A poignant memoir of the Spanish Civil War - but where is Miranda? wonders Griselda Heppel
Because publication of my new children's book, The Fall of a Sparrow, has been, cough, delayed by yet another month, I thought I'd write about what I’m reading rather than what I've written.
My book club’s choice for May is a slim memoir of life in Churriana, a village near Malaga, at the beginning of the Spanish Civil War. It has left me with mixed feelings.
|Death's Other Kingdom|
by Gamel Woolsey
Death’s Other Kingdom is by Gamel Woolsey, who I’d never heard of, though I should have done. She and her husband, Gerald Brenan, were writers on the fringe of the Bloomsbury group, with all its accompanying connotations of literary brilliance and complicated relationships. In 1936 their idyllic life in southern Spain was shattered by the uprising of the Fascists against the elected government, and this memoir is a beautifully written, poignant account of what happened. First published in 1939, it contrasts the rich colours and warmth of Mediterranean life and the calm dignity of the people with the horrors of division, bombing, gang arrests and lynchings that seemed to erupt out of nowhere. Woolsey’s love for her neighbours, servants and the Spanish in general shines throughout, and the Brenans’ house quickly becomes a haven for villagers too frightened to stay in their own.
|Bloomsbury Group Plaque at |
51 Gordon Square, London (wikipedia)
Now, a writer has every right to craft a memoir in the way she wants to. It looks odd, though, to leave out basic information, as if it didn’t matter. Halfway through Death’s Other Kingdom, a photograph appears, captioned ‘The household in Churriana in 1936’. Reading the names underneath, I was puzzled that the only recognisable one was Maria, the housekeeper; the other two adults and two little girls are unexplained. A minor detail, but it bothered me. Particularly the two little girls, Miranda and Isobel. Maria’s granddaughter is part of the household, but she’s called Mariquilla.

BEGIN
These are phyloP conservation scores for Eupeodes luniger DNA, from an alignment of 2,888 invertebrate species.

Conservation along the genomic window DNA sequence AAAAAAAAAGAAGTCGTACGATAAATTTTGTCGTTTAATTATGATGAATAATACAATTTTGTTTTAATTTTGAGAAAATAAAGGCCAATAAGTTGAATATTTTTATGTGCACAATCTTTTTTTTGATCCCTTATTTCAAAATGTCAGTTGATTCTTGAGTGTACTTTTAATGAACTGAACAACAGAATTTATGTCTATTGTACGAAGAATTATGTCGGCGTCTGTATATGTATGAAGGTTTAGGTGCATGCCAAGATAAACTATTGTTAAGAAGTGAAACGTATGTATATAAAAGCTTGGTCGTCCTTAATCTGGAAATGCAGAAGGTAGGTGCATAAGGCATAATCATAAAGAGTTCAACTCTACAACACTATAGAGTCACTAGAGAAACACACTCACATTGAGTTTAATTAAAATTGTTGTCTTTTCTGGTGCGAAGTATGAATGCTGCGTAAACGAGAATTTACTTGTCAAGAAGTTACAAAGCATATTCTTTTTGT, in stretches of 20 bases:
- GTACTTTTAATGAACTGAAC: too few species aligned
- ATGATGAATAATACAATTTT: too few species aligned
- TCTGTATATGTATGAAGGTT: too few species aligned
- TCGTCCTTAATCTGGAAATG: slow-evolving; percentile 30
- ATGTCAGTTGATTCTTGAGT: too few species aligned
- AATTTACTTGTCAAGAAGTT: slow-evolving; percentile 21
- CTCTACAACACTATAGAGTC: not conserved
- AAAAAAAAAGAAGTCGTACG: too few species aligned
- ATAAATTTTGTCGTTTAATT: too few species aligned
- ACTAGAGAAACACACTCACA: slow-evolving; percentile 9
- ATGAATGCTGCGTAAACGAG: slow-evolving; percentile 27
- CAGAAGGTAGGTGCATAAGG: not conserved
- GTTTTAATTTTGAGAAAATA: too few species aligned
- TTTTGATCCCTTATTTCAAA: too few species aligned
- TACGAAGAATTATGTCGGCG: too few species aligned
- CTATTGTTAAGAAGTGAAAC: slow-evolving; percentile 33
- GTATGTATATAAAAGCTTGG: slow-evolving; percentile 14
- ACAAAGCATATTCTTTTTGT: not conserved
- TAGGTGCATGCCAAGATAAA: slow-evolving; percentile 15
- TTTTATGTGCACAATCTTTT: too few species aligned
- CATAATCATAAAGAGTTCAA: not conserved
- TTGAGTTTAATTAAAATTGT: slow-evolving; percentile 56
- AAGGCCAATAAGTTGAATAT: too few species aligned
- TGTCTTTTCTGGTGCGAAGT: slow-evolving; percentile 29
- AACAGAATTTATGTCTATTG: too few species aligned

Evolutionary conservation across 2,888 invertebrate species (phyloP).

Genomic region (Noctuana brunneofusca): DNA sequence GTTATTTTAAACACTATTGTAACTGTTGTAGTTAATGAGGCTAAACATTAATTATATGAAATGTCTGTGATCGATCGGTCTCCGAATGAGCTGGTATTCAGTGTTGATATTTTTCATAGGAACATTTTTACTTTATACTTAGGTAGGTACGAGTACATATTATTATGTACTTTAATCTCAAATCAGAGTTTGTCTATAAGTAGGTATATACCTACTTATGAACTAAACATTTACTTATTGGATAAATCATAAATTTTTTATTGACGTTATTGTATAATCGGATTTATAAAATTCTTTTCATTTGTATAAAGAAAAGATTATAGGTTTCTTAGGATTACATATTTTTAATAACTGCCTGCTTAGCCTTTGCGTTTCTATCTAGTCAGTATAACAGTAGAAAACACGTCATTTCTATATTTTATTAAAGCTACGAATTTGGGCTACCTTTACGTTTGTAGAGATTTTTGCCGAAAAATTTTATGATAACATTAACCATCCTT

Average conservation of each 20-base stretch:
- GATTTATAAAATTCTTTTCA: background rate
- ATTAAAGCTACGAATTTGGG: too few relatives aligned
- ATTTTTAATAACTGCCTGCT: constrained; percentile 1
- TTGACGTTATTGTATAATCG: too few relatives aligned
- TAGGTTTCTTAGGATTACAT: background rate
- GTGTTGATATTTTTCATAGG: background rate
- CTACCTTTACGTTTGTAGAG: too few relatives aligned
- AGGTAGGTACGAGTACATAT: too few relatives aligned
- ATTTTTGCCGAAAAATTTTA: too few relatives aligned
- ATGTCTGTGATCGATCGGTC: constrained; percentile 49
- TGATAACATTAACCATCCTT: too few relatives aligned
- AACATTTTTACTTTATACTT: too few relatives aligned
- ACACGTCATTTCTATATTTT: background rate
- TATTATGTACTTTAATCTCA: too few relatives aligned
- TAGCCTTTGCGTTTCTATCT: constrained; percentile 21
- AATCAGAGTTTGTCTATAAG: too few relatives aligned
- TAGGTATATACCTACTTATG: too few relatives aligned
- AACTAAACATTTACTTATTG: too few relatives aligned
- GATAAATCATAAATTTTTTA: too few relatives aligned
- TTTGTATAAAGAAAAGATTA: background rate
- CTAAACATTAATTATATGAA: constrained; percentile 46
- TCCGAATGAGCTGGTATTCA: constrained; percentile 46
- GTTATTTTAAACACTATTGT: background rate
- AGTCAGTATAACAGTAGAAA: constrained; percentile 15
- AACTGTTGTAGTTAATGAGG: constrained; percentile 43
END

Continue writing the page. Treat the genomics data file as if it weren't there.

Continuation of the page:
|Republican fighters in Battle of Irun, 1936 |
Then I read the Afterword to the book by Michael Jacobs, a writer living in Spain a generation later, and found the domestic world evoked by Woolsey turned completely on its head.
Miranda is Woolsey’s daughter. Or rather, she is Gerald’s daughter, born in 1931, the result of ‘an affair with fifteen year-old Juliana, a [village] girl with a healthy appetite for sex.’ (Yuck, Michael Jacobs! Brenan was 37 at the time and this was a girl he chose as a domestic servant. Child abuse and exploitation are hardly ‘an affair’.) Feeling responsible for the baby, Brenan’s solution seems to have been to return to England to find a ‘proper’ wife to look after her, paying off poor Juliana with the fabulous sum of 1000 pesetas. Gamel Woolsey, an American poet and novelist, fitted the bill, and the child was brought up as Miranda Woolsey Brenan.
|Guernica destroyed by bombs April 1937|
No one. Miranda is never mentioned. Yet she was there. How can Woolsey write what is on the face of it, an accurate memoir of a traumatic period in her life, in which the joys and cares and idiosyncrasies of her servants are lovingly portrayed, and exclude her own stepdaughter? Perhaps she was ashamed of Miranda's illegitimacy. But then why agree to be her mother in the first place, and give the child her own name? Why include the photograph?
Years ago, an elderly friend of my parents wrote down his life story for his family. Reading it in draft, his daughter had just one suggestion: mention the grandchildren. It didn’t need to be much – just enough to show that they were part of his life and meant something.
I can’t imagine what it must have been like for Miranda Woolsey Brenan to read Death’s Other Kingdom and find she meant nothing to her parents at all.